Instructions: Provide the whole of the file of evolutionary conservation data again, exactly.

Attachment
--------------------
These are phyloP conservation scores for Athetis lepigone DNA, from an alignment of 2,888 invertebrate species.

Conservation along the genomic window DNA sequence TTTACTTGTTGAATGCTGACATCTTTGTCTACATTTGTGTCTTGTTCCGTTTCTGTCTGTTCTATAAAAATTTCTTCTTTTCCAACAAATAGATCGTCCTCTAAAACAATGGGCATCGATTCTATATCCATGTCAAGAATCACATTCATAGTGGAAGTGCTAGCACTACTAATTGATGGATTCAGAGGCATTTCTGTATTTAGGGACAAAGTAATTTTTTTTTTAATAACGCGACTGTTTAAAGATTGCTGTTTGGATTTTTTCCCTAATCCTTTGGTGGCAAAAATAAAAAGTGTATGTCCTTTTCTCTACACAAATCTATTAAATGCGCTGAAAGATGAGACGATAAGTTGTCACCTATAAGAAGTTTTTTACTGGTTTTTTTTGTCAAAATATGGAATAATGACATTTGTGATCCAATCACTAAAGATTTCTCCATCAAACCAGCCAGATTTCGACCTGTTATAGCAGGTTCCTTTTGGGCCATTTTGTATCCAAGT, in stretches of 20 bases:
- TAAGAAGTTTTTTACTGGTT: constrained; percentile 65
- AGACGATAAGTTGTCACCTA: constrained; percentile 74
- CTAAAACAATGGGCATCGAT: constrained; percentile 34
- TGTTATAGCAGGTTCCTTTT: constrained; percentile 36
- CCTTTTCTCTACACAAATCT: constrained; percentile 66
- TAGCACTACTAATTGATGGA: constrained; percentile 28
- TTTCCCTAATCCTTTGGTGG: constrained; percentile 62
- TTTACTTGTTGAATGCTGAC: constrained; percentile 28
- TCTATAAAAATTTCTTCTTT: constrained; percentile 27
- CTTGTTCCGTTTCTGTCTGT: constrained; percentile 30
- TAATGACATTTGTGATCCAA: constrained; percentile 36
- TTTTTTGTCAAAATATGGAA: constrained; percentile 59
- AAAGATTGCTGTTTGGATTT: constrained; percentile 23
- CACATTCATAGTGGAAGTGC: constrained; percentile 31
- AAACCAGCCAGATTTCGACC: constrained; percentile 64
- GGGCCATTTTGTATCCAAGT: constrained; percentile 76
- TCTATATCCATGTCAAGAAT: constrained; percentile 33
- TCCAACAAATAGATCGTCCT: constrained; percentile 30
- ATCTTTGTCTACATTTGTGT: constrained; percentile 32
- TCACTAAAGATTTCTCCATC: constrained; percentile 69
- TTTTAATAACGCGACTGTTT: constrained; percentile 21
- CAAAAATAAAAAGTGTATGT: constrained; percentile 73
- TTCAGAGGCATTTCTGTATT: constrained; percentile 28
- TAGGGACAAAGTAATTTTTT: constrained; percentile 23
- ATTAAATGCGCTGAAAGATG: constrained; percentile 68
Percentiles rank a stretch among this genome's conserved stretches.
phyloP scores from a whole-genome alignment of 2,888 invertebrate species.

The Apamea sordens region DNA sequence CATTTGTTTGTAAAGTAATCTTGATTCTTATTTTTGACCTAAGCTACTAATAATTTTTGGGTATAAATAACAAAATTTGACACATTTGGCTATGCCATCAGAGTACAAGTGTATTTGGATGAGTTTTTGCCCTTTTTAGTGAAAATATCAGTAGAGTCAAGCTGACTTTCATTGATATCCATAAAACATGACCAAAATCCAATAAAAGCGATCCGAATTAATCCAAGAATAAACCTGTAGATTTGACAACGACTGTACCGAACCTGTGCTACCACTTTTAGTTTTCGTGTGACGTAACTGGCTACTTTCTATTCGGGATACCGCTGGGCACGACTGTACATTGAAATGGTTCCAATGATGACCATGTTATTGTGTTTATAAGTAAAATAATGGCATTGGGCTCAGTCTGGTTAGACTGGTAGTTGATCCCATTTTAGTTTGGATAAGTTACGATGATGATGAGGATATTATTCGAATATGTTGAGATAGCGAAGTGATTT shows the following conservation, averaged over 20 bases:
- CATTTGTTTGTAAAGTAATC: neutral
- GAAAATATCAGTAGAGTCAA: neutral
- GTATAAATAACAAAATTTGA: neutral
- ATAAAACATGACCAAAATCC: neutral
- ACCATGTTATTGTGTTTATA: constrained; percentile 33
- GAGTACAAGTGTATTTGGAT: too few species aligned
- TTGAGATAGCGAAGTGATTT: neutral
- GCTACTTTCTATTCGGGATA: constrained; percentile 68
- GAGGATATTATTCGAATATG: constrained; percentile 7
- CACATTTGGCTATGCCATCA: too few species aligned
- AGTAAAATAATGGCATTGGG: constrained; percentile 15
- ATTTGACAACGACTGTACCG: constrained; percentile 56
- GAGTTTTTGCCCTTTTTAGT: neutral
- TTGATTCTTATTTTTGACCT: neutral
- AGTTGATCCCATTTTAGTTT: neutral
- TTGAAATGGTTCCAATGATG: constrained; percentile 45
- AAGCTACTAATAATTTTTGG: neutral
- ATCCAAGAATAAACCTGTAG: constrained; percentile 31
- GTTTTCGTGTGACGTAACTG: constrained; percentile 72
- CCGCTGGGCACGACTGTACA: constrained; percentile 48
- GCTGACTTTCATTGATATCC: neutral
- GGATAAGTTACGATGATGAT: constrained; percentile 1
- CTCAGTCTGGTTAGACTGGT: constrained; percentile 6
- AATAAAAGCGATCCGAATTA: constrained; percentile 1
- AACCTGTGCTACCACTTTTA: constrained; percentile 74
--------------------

These are phyloP conservation scores for Athetis lepigone DNA, from an alignment of 2,888 invertebrate species.

Conservation along the genomic window DNA sequence TTTACTTGTTGAATGCTGACATCTTTGTCTACATTTGTGTCTTGTTCCGTTTCTGTCTGTTCTATAAAAATTTCTTCTTTTCCAACAAATAGATCGTCCTCTAAAACAATGGGCATCGATTCTATATCCATGTCAAGAATCACATTCATAGTGGAAGTGCTAGCACTACTAATTGATGGATTCAGAGGCATTTCTGTATTTAGGGACAAAGTAATTTTTTTTTTAATAACGCGACTGTTTAAAGATTGCTGTTTGGATTTTTTCCCTAATCCTTTGGTGGCAAAAATAAAAAGTGTATGTCCTTTTCTCTACACAAATCTATTAAATGCGCTGAAAGATGAGACGATAAGTTGTCACCTATAAGAAGTTTTTTACTGGTTTTTTTTGTCAAAATATGGAATAATGACATTTGTGATCCAATCACTAAAGATTTCTCCATCAAACCAGCCAGATTTCGACCTGTTATAGCAGGTTCCTTTTGGGCCATTTTGTATCCAAGT, in stretches of 20 bases:
- TAAGAAGTTTTTTACTGGTT: constrained; percentile 65
- AGACGATAAGTTGTCACCTA: constrained; percentile 74
- CTAAAACAATGGGCATCGAT: constrained; percentile 34
- TGTTATAGCAGGTTCCTTTT: constrained; percentile 36
- CCTTTTCTCTACACAAATCT: constrained; percentile 66
- TAGCACTACTAATTGATGGA: constrained; percentile 28
- TTTCCCTAATCCTTTGGTGG: constrained; percentile 62
- TTTACTTGTTGAATGCTGAC: constrained; percentile 28
- TCTATAAAAATTTCTTCTTT: constrained; percentile 27
- CTTGTTCCGTTTCTGTCTGT: constrained; percentile 30
- TAATGACATTTGTGATCCAA: constrained; percentile 36
- TTTTTTGTCAAAATATGGAA: constrained; percentile 59
- AAAGATTGCTGTTTGGATTT: constrained; percentile 23
- CACATTCATAGTGGAAGTGC: constrained; percentile 31
- AAACCAGCCAGATTTCGACC: constrained; percentile 64
- GGGCCATTTTGTATCCAAGT: constrained; percentile 76
- TCTATATCCATGTCAAGAAT: constrained; percentile 33
- TCCAACAAATAGATCGTCCT: constrained; percentile 30
- ATCTTTGTCTACATTTGTGT: constrained; percentile 32
- TCACTAAAGATTTCTCCATC: constrained; percentile 69
- TTTTAATAACGCGACTGTTT: constrained; percentile 21
- CAAAAATAAAAAGTGTATGT: constrained; percentile 73
- TTCAGAGGCATTTCTGTATT: constrained; percentile 28
- TAGGGACAAAGTAATTTTTT: constrained; percentile 23
- ATTAAATGCGCTGAAAGATG: constrained; percentile 68
Percentiles rank a stretch among this genome's conserved stretches.
phyloP scores from a whole-genome alignment of 2,888 invertebrate species.

The Apamea sordens region DNA sequence CATTTGTTTGTAAAGTAATCTTGATTCTTATTTTTGACCTAAGCTACTAATAATTTTTGGGTATAAATAACAAAATTTGACACATTTGGCTATGCCATCAGAGTACAAGTGTATTTGGATGAGTTTTTGCCCTTTTTAGTGAAAATATCAGTAGAGTCAAGCTGACTTTCATTGATATCCATAAAACATGACCAAAATCCAATAAAAGCGATCCGAATTAATCCAAGAATAAACCTGTAGATTTGACAACGACTGTACCGAACCTGTGCTACCACTTTTAGTTTTCGTGTGACGTAACTGGCTACTTTCTATTCGGGATACCGCTGGGCACGACTGTACATTGAAATGGTTCCAATGATGACCATGTTATTGTGTTTATAAGTAAAATAATGGCATTGGGCTCAGTCTGGTTAGACTGGTAGTTGATCCCATTTTAGTTTGGATAAGTTACGATGATGATGAGGATATTATTCGAATATGTTGAGATAGCGAAGTGATTT shows the following conservation, averaged over 20 bases:
- CATTTGTTTGTAAAGTAATC: neutral
- GAAAATATCAGTAGAGTCAA: neutral
- GTATAAATAACAAAATTTGA: neutral
- ATAAAACATGACCAAAATCC: neutral
- ACCATGTTATTGTGTTTATA: constrained; percentile 33
- GAGTACAAGTGTATTTGGAT: too few species aligned
- TTGAGATAGCGAAGTGATTT: neutral
- GCTACTTTCTATTCGGGATA: constrained; percentile 68
- GAGGATATTATTCGAATATG: constrained; percentile 7
- CACATTTGGCTATGCCATCA: too few species aligned
- AGTAAAATAATGGCATTGGG: constrained; percentile 15
- ATTTGACAACGACTGTACCG: constrained; percentile 56
- GAGTTTTTGCCCTTTTTAGT: neutral
- TTGATTCTTATTTTTGACCT: neutral
- AGTTGATCCCATTTTAGTTT: neutral
- TTGAAATGGTTCCAATGATG: constrained; percentile 45
- AAGCTACTAATAATTTTTGG: neutral
- ATCCAAGAATAAACCTGTAG: constrained; percentile 31
- GTTTTCGTGTGACGTAACTG: constrained; percentile 72
- CCGCTGGGCACGACTGTACA: constrained; percentile 48
- GCTGACTTTCATTGATATCC: neutral
- GGATAAGTTACGATGATGAT: constrained; percentile 1
- CTCAGTCTGGTTAGACTGGT: constrained; percentile 6
- AATAAAAGCGATCCGAATTA: constrained; percentile 1
- AACCTGTGCTACCACTTTTA: constrained; percentile 74